Industry Trends Report | Wk of Apr. 27


Co-Working to Be Top Post-Pandemic Multifamily Amenity?

If working remotely remains the trend after the coronavirus pandemic, apartment communities may need to expand their co-working amenities. Even before the stay-at-home orders and office closures, co-working space was already becoming an amenity of choice for multifamily developers, but the new demand could accelerate that trend. Industry leaders anticipate that the size of co-working spaces will increase and property designs will cater to it. That includes the installation of fiber-backed internet throughout the building, not just in co-working or amenity spaces. Developers also might begin to design larger apartment floor plans with more integrated workspaces in the layouts.

Read the Bisnow story by Dean Boerner.

NMHC: Significant Construction Delays Associated with COVID-19 

More than half of apartment developers are reporting construction delays, as the National Multifamily Housing Council construction survey on April 14 indicated 56% were experiencing pandemic-related setbacks. Of those reporting delays, 70% indicated they were with new construction startups, an increase of 11% from March. Permitting appears to be a primary issue, as 77% reported associated challenges. Meanwhile, 28% reported a lack of materials is causing delays while 44% indicated that virus-related labor constraints have been an issue. Many developers are implementing new policies, as 75% have modified the approach to their operations.

Read Mary Salmonsen’s story in Multifamily Executive.

Apartment Amenities Will Change Post-Pandemic — But How? 

The apartment amenity war is currently on hold, as common areas are either shut down or extremely limited during the pandemic. But when things reopen, the demand for amenities will likely shift to some degree, as shared space could be altered as a COVID-19 after effect. Subtle post-pandemic alterations could include clubhouses with smaller, separate rooms rather than a fluid floor plan and better-equipped co-working spaces for work-from-home capabilities. Virtual leasing is also expected to significantly increase in popularity. The degree of which amenities change is largely contingent on “how short our memories prove to be,” according to Brian Eby, managing director for investment management company Nuveen.

Read Erika Morphy’s article on



Pandemic Is a Worsening Threat to Class A Rental Housing Market

High-income households have accounted for a large portion of the apartment industry boom since 2010, which means new supply has been largely concentrated in the upper end of the market. But with rising demand and constricted supply of low- to moderate-cost rental properties, many Americans are caught in the middle. While state and city governments have stepped in with rental assistance programs in a dormant economy, the imbalance remains prominent. A recent report from the Harvard Joint Center for Housing Studies discovered that a majority of the lowest-income renters spend more than half of their monthly income on housing.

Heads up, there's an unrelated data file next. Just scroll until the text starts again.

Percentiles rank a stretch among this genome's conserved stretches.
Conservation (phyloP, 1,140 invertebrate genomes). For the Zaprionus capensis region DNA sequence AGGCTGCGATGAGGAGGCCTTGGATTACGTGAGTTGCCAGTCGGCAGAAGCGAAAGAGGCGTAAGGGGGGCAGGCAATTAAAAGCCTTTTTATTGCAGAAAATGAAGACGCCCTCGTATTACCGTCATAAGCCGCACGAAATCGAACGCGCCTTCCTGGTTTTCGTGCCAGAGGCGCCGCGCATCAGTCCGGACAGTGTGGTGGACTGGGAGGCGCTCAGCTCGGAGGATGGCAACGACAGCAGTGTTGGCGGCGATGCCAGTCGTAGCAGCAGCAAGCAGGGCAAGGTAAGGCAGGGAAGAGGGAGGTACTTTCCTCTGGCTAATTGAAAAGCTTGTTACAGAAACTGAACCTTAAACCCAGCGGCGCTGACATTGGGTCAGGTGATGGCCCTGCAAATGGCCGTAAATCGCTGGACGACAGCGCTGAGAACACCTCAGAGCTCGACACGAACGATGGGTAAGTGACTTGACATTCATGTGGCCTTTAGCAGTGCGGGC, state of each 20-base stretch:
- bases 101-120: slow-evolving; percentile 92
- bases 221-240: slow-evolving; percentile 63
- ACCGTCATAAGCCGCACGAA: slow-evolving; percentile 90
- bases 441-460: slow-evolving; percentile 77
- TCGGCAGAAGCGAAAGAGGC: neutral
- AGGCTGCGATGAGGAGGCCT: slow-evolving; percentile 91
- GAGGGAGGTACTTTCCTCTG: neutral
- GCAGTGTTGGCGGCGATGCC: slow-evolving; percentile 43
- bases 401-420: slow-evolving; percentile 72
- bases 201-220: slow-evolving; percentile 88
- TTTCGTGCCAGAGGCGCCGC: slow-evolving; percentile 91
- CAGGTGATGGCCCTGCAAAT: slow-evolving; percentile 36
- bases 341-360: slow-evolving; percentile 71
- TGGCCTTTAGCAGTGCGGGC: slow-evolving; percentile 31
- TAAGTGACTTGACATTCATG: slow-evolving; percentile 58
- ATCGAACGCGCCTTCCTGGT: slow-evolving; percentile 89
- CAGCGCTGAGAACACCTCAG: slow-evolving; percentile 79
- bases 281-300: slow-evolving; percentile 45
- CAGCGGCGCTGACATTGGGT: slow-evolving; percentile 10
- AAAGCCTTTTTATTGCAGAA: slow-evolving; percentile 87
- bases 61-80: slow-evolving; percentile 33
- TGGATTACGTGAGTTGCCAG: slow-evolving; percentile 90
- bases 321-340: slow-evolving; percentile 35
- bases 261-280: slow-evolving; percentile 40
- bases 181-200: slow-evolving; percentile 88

Read Brenda Richardson’s article in Forbes.

Outlook for Class C Apartments Muddied by Renters’ Loss of Income

It was anticipated that Class C apartment residents would be particularly impacted by the COVID-19 pandemic, considering residents are often those working in industries like hospitality and retail, which have been especially hard hit by the shutdown. However, in April, Class C residents were only 4% behind the national average in terms of making their rent payments. Assistance provided in the CARES Act, including expanded employment insurance and one-time cash payments, could help some Class C renters make their May lease payments, as well. However, registration and receipt of those benefits has been inconsistent, and the piecemeal eviction protections currently in place may leave many exposed in the months to come.

Read the National Real Estate Investor story by Bendix Anderson.

Commercial Lease Renegotiations in Age of Coronavirus

Property owners are starting to renegotiate lease deals with their commercial renters, including retailers at mixed-use apartment communities, as a result of the coronavirus pandemic—albeit with a conservative approach. Commercial renters are not just required to demonstrate the impact and provide current financials, but also reveal their exposure on other leases, arrangements they have made elsewhere and their business performance prior to the shutdown. Owners also have to assess whether accommodating a commercial renter today actually reduces the risk of losing the renter, or just defers it. Some owners are looking to protect themselves further by negotiating termination rights into their deals, eliminating pro-renter clauses and making failure to obtain lender approval an automatic default.

Read the Commercial Observer story by Joshua Stein.

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